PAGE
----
The arguments is that timetables will telegraph your intent to the enemy and they'll just go back underground until you leave then come back out and wrack havoc.

The problem with the argument is that it's not a bad thing if that happens. It would be a good thing. For an actual rational person that's an argument for public announcement for a withdrawel timetable.

The Iraqi government hasn't been able to establish themselves. We keep saying we want to train them to take care of themselves but the training keeps getting disrupted by having to deal with outbreaks of violence by the bad guys.

If a timetable would cause the bad guys to back off and wait then we'd have more resources to devote to training and could actually bring the Iraqi government, army and police up to speed.

Why is it bad to do something that would cause an immediate drop in violence? The argument is that the drop will just be temporary and will pop back up when we leave. But that's okay if we cn use a lull in violence to bring the Iraqis up to speed.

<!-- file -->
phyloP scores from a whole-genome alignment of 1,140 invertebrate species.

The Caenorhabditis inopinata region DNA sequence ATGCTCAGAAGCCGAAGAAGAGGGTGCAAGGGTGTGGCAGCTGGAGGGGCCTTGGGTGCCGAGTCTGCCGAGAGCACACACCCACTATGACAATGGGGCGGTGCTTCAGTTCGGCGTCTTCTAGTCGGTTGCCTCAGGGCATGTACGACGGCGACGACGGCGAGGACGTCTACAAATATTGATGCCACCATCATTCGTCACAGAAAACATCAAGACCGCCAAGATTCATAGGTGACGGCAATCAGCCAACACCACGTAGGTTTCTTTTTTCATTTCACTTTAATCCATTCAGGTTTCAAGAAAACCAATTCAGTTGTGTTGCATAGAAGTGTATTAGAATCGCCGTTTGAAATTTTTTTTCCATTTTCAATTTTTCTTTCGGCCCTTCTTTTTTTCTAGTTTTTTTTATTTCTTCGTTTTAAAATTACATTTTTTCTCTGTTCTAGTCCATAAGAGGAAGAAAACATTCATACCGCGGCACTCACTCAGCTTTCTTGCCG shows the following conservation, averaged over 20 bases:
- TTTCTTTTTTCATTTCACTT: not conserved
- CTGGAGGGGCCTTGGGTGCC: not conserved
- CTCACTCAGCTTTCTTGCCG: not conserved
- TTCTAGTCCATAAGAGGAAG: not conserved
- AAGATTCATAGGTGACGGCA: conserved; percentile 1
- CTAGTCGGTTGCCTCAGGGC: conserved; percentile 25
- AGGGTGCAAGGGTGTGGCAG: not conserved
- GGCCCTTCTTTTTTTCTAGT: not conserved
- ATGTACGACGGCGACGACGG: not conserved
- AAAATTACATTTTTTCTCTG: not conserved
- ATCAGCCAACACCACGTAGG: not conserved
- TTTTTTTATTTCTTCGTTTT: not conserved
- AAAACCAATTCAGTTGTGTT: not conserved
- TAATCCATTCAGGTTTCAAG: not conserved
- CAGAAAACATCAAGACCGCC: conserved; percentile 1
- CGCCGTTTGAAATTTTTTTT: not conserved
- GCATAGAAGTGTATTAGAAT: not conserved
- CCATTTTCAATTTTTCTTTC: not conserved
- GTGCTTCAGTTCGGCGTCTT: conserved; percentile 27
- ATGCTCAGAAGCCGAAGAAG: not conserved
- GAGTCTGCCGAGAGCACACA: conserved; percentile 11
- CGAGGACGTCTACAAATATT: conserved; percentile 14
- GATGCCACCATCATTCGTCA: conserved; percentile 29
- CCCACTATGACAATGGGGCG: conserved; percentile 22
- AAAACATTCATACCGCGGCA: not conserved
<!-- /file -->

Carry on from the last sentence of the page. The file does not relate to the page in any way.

We need to make up our mind what the goal is.

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Lifestyle and Political Blogs

Thursday, September 06, 2007

Germany says it foiled bomb plot

Germany says it foiled bomb plot is what the headline says.

The part that should be important to American's is that they did it with police work, not by military invasion and they bomb planners are being prosecuted in German Federal Courts, not in courts in secret prisons hide away in some 3rd world country.


Lifestyle and Political Blogs

Monday, September 03, 2007

Helping those who don't want your help

Should the police institute a high speed chase for no reason other than to try to help someone who doesn't want their help?
A man who appeared to be about to jump off of the Piscataqua River Bridge around 8:45 a.m. this morning ended up getting in his minivan and leading police on a high-speed chase that ended on the Spaulding Turnpike in Somersworth, according to eye-witness, police and police scanner reports.

Hampton Union reporter Susan Morse, on her way into work, said the blue van was stopped at top of the bridge in the southbound breakdown lane. The man was out of the car, and she described him as having blonde hair pulled back, as if in a pony tail.

When she looked in her rear view mirror a moment later, “much to my horror,” she saw he was on the other side of the guardrail facing the water. “I figured he was ready to jump.”